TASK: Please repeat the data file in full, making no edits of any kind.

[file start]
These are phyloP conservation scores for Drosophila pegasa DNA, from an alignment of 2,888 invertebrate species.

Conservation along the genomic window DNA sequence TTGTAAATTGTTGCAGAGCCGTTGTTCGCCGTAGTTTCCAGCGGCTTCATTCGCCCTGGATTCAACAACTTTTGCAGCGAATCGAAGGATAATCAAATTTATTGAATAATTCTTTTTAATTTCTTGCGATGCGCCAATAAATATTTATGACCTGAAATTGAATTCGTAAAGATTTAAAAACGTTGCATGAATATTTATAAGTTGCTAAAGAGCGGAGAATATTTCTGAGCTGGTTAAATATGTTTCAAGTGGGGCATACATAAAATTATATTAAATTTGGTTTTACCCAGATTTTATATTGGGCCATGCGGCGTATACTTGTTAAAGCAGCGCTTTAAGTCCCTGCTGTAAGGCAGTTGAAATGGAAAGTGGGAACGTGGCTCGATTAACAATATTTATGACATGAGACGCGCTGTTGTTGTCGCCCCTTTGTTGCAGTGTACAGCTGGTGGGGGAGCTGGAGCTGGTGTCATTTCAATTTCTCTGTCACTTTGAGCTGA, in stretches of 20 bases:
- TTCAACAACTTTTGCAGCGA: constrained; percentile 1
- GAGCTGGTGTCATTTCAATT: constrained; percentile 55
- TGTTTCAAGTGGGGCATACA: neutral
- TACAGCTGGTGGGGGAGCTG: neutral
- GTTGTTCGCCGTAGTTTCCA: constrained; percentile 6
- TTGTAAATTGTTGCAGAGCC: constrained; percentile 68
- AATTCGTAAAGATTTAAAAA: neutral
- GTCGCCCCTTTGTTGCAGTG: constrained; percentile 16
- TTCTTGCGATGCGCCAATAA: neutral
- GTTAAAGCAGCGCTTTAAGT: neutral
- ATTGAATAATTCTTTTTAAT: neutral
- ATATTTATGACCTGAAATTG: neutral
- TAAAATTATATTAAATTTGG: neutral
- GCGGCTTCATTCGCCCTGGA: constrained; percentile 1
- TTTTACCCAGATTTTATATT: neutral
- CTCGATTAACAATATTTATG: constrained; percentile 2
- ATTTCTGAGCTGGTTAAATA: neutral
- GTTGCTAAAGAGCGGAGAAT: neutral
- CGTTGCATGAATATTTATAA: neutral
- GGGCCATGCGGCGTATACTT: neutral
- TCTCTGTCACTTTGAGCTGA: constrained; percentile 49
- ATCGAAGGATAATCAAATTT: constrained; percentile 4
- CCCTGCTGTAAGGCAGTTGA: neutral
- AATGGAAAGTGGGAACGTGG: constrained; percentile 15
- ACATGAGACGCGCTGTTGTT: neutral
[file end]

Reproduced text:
These are phyloP conservation scores for Drosophila pegasa DNA, from an alignment of 2,888 invertebrate species.

Conservation along the genomic window DNA sequence TTGTAAATTGTTGCAGAGCCGTTGTTCGCCGTAGTTTCCAGCGGCTTCATTCGCCCTGGATTCAACAACTTTTGCAGCGAATCGAAGGATAATCAAATTTATTGAATAATTCTTTTTAATTTCTTGCGATGCGCCAATAAATATTTATGACCTGAAATTGAATTCGTAAAGATTTAAAAACGTTGCATGAATATTTATAAGTTGCTAAAGAGCGGAGAATATTTCTGAGCTGGTTAAATATGTTTCAAGTGGGGCATACATAAAATTATATTAAATTTGGTTTTACCCAGATTTTATATTGGGCCATGCGGCGTATACTTGTTAAAGCAGCGCTTTAAGTCCCTGCTGTAAGGCAGTTGAAATGGAAAGTGGGAACGTGGCTCGATTAACAATATTTATGACATGAGACGCGCTGTTGTTGTCGCCCCTTTGTTGCAGTGTACAGCTGGTGGGGGAGCTGGAGCTGGTGTCATTTCAATTTCTCTGTCACTTTGAGCTGA, in stretches of 20 bases:
- TTCAACAACTTTTGCAGCGA: constrained; percentile 1
- GAGCTGGTGTCATTTCAATT: constrained; percentile 55
- TGTTTCAAGTGGGGCATACA: neutral
- TACAGCTGGTGGGGGAGCTG: neutral
- GTTGTTCGCCGTAGTTTCCA: constrained; percentile 6
- TTGTAAATTGTTGCAGAGCC: constrained; percentile 68
- AATTCGTAAAGATTTAAAAA: neutral
- GTCGCCCCTTTGTTGCAGTG: constrained; percentile 16
- TTCTTGCGATGCGCCAATAA: neutral
- GTTAAAGCAGCGCTTTAAGT: neutral
- ATTGAATAATTCTTTTTAAT: neutral
- ATATTTATGACCTGAAATTG: neutral
- TAAAATTATATTAAATTTGG: neutral
- GCGGCTTCATTCGCCCTGGA: constrained; percentile 1
- TTTTACCCAGATTTTATATT: neutral
- CTCGATTAACAATATTTATG: constrained; percentile 2
- ATTTCTGAGCTGGTTAAATA: neutral
- GTTGCTAAAGAGCGGAGAAT: neutral
- CGTTGCATGAATATTTATAA: neutral
- GGGCCATGCGGCGTATACTT: neutral
- TCTCTGTCACTTTGAGCTGA: constrained; percentile 49
- ATCGAAGGATAATCAAATTT: constrained; percentile 4
- CCCTGCTGTAAGGCAGTTGA: neutral
- AATGGAAAGTGGGAACGTGG: constrained; percentile 15
- ACATGAGACGCGCTGTTGTT: neutral